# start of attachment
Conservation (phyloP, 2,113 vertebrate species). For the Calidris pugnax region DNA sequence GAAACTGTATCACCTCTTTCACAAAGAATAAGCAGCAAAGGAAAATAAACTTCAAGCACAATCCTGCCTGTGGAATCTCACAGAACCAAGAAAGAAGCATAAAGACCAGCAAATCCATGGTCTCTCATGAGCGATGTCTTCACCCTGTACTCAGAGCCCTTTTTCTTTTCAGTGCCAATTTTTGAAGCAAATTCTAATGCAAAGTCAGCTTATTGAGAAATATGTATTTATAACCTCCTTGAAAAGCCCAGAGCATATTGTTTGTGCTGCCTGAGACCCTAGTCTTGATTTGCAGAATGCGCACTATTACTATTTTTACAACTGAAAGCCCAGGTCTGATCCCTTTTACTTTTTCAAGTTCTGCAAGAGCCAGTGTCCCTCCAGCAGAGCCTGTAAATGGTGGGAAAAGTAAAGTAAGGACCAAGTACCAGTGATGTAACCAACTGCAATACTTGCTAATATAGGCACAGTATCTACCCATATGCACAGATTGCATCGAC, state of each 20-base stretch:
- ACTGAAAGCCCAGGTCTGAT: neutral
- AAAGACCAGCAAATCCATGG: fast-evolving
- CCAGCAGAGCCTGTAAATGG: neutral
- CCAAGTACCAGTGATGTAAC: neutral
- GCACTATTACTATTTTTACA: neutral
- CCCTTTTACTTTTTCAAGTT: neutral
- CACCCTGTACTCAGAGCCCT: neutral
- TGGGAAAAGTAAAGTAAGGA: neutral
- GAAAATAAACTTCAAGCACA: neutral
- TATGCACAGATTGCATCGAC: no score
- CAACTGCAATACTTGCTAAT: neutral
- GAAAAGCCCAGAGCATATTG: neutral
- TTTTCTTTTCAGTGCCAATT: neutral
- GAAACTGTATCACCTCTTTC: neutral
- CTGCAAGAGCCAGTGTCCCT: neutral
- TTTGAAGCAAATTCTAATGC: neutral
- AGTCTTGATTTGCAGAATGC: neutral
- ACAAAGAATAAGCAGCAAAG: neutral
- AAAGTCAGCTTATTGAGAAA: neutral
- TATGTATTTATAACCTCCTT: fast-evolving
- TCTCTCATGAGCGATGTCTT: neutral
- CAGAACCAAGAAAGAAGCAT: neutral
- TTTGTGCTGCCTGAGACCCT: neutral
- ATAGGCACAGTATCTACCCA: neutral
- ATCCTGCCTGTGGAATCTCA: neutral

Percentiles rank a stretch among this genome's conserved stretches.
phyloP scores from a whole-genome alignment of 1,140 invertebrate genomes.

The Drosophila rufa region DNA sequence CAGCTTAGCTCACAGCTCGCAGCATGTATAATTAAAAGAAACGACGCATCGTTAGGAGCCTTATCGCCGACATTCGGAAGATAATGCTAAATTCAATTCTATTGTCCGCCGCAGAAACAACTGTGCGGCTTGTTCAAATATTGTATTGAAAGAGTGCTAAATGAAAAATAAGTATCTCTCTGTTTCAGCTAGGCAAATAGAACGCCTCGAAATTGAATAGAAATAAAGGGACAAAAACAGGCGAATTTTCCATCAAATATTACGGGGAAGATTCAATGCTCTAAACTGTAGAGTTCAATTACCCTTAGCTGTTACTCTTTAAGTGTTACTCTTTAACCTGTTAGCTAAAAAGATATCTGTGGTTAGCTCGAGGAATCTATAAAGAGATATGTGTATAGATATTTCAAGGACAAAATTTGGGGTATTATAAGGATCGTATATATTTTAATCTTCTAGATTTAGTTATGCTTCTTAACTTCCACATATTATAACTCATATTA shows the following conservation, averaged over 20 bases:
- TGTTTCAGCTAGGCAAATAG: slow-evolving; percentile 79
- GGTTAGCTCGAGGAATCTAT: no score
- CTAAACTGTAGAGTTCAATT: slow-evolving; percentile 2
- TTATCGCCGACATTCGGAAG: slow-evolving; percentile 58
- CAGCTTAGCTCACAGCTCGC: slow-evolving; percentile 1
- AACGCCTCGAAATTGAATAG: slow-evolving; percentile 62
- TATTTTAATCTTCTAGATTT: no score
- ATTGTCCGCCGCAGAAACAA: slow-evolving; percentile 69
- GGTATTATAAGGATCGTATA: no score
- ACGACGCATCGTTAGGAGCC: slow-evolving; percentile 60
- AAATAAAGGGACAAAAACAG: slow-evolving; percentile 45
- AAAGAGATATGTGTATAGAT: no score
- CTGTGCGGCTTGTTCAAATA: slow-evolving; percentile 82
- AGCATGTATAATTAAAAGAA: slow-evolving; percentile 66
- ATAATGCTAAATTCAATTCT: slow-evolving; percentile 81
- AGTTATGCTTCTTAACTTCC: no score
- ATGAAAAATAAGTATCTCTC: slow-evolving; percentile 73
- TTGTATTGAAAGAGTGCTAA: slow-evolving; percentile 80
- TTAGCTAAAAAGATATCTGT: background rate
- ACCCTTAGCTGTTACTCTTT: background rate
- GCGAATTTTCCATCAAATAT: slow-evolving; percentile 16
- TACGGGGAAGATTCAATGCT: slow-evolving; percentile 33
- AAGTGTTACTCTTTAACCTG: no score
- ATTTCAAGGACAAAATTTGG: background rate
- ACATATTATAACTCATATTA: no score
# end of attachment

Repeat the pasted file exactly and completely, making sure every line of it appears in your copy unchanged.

Conservation (phyloP, 2,113 vertebrate species). For the Calidris pugnax region DNA sequence GAAACTGTATCACCTCTTTCACAAAGAATAAGCAGCAAAGGAAAATAAACTTCAAGCACAATCCTGCCTGTGGAATCTCACAGAACCAAGAAAGAAGCATAAAGACCAGCAAATCCATGGTCTCTCATGAGCGATGTCTTCACCCTGTACTCAGAGCCCTTTTTCTTTTCAGTGCCAATTTTTGAAGCAAATTCTAATGCAAAGTCAGCTTATTGAGAAATATGTATTTATAACCTCCTTGAAAAGCCCAGAGCATATTGTTTGTGCTGCCTGAGACCCTAGTCTTGATTTGCAGAATGCGCACTATTACTATTTTTACAACTGAAAGCCCAGGTCTGATCCCTTTTACTTTTTCAAGTTCTGCAAGAGCCAGTGTCCCTCCAGCAGAGCCTGTAAATGGTGGGAAAAGTAAAGTAAGGACCAAGTACCAGTGATGTAACCAACTGCAATACTTGCTAATATAGGCACAGTATCTACCCATATGCACAGATTGCATCGAC, state of each 20-base stretch:
- ACTGAAAGCCCAGGTCTGAT: neutral
- AAAGACCAGCAAATCCATGG: fast-evolving
- CCAGCAGAGCCTGTAAATGG: neutral
- CCAAGTACCAGTGATGTAAC: neutral
- GCACTATTACTATTTTTACA: neutral
- CCCTTTTACTTTTTCAAGTT: neutral
- CACCCTGTACTCAGAGCCCT: neutral
- TGGGAAAAGTAAAGTAAGGA: neutral
- GAAAATAAACTTCAAGCACA: neutral
- TATGCACAGATTGCATCGAC: no score
- CAACTGCAATACTTGCTAAT: neutral
- GAAAAGCCCAGAGCATATTG: neutral
- TTTTCTTTTCAGTGCCAATT: neutral
- GAAACTGTATCACCTCTTTC: neutral
- CTGCAAGAGCCAGTGTCCCT: neutral
- TTTGAAGCAAATTCTAATGC: neutral
- AGTCTTGATTTGCAGAATGC: neutral
- ACAAAGAATAAGCAGCAAAG: neutral
- AAAGTCAGCTTATTGAGAAA: neutral
- TATGTATTTATAACCTCCTT: fast-evolving
- TCTCTCATGAGCGATGTCTT: neutral
- CAGAACCAAGAAAGAAGCAT: neutral
- TTTGTGCTGCCTGAGACCCT: neutral
- ATAGGCACAGTATCTACCCA: neutral
- ATCCTGCCTGTGGAATCTCA: neutral

Percentiles rank a stretch among this genome's conserved stretches.
phyloP scores from a whole-genome alignment of 1,140 invertebrate genomes.

The Drosophila rufa region DNA sequence CAGCTTAGCTCACAGCTCGCAGCATGTATAATTAAAAGAAACGACGCATCGTTAGGAGCCTTATCGCCGACATTCGGAAGATAATGCTAAATTCAATTCTATTGTCCGCCGCAGAAACAACTGTGCGGCTTGTTCAAATATTGTATTGAAAGAGTGCTAAATGAAAAATAAGTATCTCTCTGTTTCAGCTAGGCAAATAGAACGCCTCGAAATTGAATAGAAATAAAGGGACAAAAACAGGCGAATTTTCCATCAAATATTACGGGGAAGATTCAATGCTCTAAACTGTAGAGTTCAATTACCCTTAGCTGTTACTCTTTAAGTGTTACTCTTTAACCTGTTAGCTAAAAAGATATCTGTGGTTAGCTCGAGGAATCTATAAAGAGATATGTGTATAGATATTTCAAGGACAAAATTTGGGGTATTATAAGGATCGTATATATTTTAATCTTCTAGATTTAGTTATGCTTCTTAACTTCCACATATTATAACTCATATTA shows the following conservation, averaged over 20 bases:
- TGTTTCAGCTAGGCAAATAG: slow-evolving; percentile 79
- GGTTAGCTCGAGGAATCTAT: no score
- CTAAACTGTAGAGTTCAATT: slow-evolving; percentile 2
- TTATCGCCGACATTCGGAAG: slow-evolving; percentile 58
- CAGCTTAGCTCACAGCTCGC: slow-evolving; percentile 1
- AACGCCTCGAAATTGAATAG: slow-evolving; percentile 62
- TATTTTAATCTTCTAGATTT: no score
- ATTGTCCGCCGCAGAAACAA: slow-evolving; percentile 69
- GGTATTATAAGGATCGTATA: no score
- ACGACGCATCGTTAGGAGCC: slow-evolving; percentile 60
- AAATAAAGGGACAAAAACAG: slow-evolving; percentile 45
- AAAGAGATATGTGTATAGAT: no score
- CTGTGCGGCTTGTTCAAATA: slow-evolving; percentile 82
- AGCATGTATAATTAAAAGAA: slow-evolving; percentile 66
- ATAATGCTAAATTCAATTCT: slow-evolving; percentile 81
- AGTTATGCTTCTTAACTTCC: no score
- ATGAAAAATAAGTATCTCTC: slow-evolving; percentile 73
- TTGTATTGAAAGAGTGCTAA: slow-evolving; percentile 80
- TTAGCTAAAAAGATATCTGT: background rate
- ACCCTTAGCTGTTACTCTTT: background rate
- GCGAATTTTCCATCAAATAT: slow-evolving; percentile 16
- TACGGGGAAGATTCAATGCT: slow-evolving; percentile 33
- AAGTGTTACTCTTTAACCTG: no score
- ATTTCAAGGACAAAATTTGG: background rate
- ACATATTATAACTCATATTA: no score